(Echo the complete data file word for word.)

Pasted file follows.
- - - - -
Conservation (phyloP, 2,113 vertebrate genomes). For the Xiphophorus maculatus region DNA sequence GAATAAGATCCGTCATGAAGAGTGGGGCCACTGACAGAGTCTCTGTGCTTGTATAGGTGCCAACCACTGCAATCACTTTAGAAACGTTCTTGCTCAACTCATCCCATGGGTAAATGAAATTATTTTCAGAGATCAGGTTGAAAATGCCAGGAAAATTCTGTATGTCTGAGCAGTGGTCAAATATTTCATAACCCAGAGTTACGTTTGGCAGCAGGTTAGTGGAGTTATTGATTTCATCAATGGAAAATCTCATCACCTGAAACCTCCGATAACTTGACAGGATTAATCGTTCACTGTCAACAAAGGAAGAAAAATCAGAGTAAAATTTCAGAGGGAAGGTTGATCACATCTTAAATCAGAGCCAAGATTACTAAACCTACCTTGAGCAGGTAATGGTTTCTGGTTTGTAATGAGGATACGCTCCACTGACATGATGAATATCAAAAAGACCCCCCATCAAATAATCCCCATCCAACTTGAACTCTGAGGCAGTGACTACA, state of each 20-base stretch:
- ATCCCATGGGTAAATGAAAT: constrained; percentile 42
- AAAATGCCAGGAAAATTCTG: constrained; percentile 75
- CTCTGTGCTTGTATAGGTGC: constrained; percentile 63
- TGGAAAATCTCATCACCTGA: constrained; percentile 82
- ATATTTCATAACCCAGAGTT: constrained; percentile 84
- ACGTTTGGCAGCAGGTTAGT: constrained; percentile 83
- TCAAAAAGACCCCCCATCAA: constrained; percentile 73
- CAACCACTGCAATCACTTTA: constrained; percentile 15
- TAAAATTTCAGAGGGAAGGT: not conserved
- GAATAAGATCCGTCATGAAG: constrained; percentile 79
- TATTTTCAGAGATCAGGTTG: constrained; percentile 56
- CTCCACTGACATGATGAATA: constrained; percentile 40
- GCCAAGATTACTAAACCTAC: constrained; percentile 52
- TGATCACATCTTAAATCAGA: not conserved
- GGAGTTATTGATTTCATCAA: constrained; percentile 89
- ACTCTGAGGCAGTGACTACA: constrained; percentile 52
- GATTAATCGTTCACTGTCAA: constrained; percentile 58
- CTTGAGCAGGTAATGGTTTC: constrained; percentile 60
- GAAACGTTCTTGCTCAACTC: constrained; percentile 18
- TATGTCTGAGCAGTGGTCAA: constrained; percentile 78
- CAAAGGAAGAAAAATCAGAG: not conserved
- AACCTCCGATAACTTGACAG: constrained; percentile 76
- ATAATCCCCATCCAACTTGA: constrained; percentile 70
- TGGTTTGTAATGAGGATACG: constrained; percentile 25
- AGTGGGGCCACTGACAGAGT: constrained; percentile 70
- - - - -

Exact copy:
Conservation (phyloP, 2,113 vertebrate genomes). For the Xiphophorus maculatus region DNA sequence GAATAAGATCCGTCATGAAGAGTGGGGCCACTGACAGAGTCTCTGTGCTTGTATAGGTGCCAACCACTGCAATCACTTTAGAAACGTTCTTGCTCAACTCATCCCATGGGTAAATGAAATTATTTTCAGAGATCAGGTTGAAAATGCCAGGAAAATTCTGTATGTCTGAGCAGTGGTCAAATATTTCATAACCCAGAGTTACGTTTGGCAGCAGGTTAGTGGAGTTATTGATTTCATCAATGGAAAATCTCATCACCTGAAACCTCCGATAACTTGACAGGATTAATCGTTCACTGTCAACAAAGGAAGAAAAATCAGAGTAAAATTTCAGAGGGAAGGTTGATCACATCTTAAATCAGAGCCAAGATTACTAAACCTACCTTGAGCAGGTAATGGTTTCTGGTTTGTAATGAGGATACGCTCCACTGACATGATGAATATCAAAAAGACCCCCCATCAAATAATCCCCATCCAACTTGAACTCTGAGGCAGTGACTACA, state of each 20-base stretch:
- ATCCCATGGGTAAATGAAAT: constrained; percentile 42
- AAAATGCCAGGAAAATTCTG: constrained; percentile 75
- CTCTGTGCTTGTATAGGTGC: constrained; percentile 63
- TGGAAAATCTCATCACCTGA: constrained; percentile 82
- ATATTTCATAACCCAGAGTT: constrained; percentile 84
- ACGTTTGGCAGCAGGTTAGT: constrained; percentile 83
- TCAAAAAGACCCCCCATCAA: constrained; percentile 73
- CAACCACTGCAATCACTTTA: constrained; percentile 15
- TAAAATTTCAGAGGGAAGGT: not conserved
- GAATAAGATCCGTCATGAAG: constrained; percentile 79
- TATTTTCAGAGATCAGGTTG: constrained; percentile 56
- CTCCACTGACATGATGAATA: constrained; percentile 40
- GCCAAGATTACTAAACCTAC: constrained; percentile 52
- TGATCACATCTTAAATCAGA: not conserved
- GGAGTTATTGATTTCATCAA: constrained; percentile 89
- ACTCTGAGGCAGTGACTACA: constrained; percentile 52
- GATTAATCGTTCACTGTCAA: constrained; percentile 58
- CTTGAGCAGGTAATGGTTTC: constrained; percentile 60
- GAAACGTTCTTGCTCAACTC: constrained; percentile 18
- TATGTCTGAGCAGTGGTCAA: constrained; percentile 78
- CAAAGGAAGAAAAATCAGAG: not conserved
- AACCTCCGATAACTTGACAG: constrained; percentile 76
- ATAATCCCCATCCAACTTGA: constrained; percentile 70
- TGGTTTGTAATGAGGATACG: constrained; percentile 25
- AGTGGGGCCACTGACAGAGT: constrained; percentile 70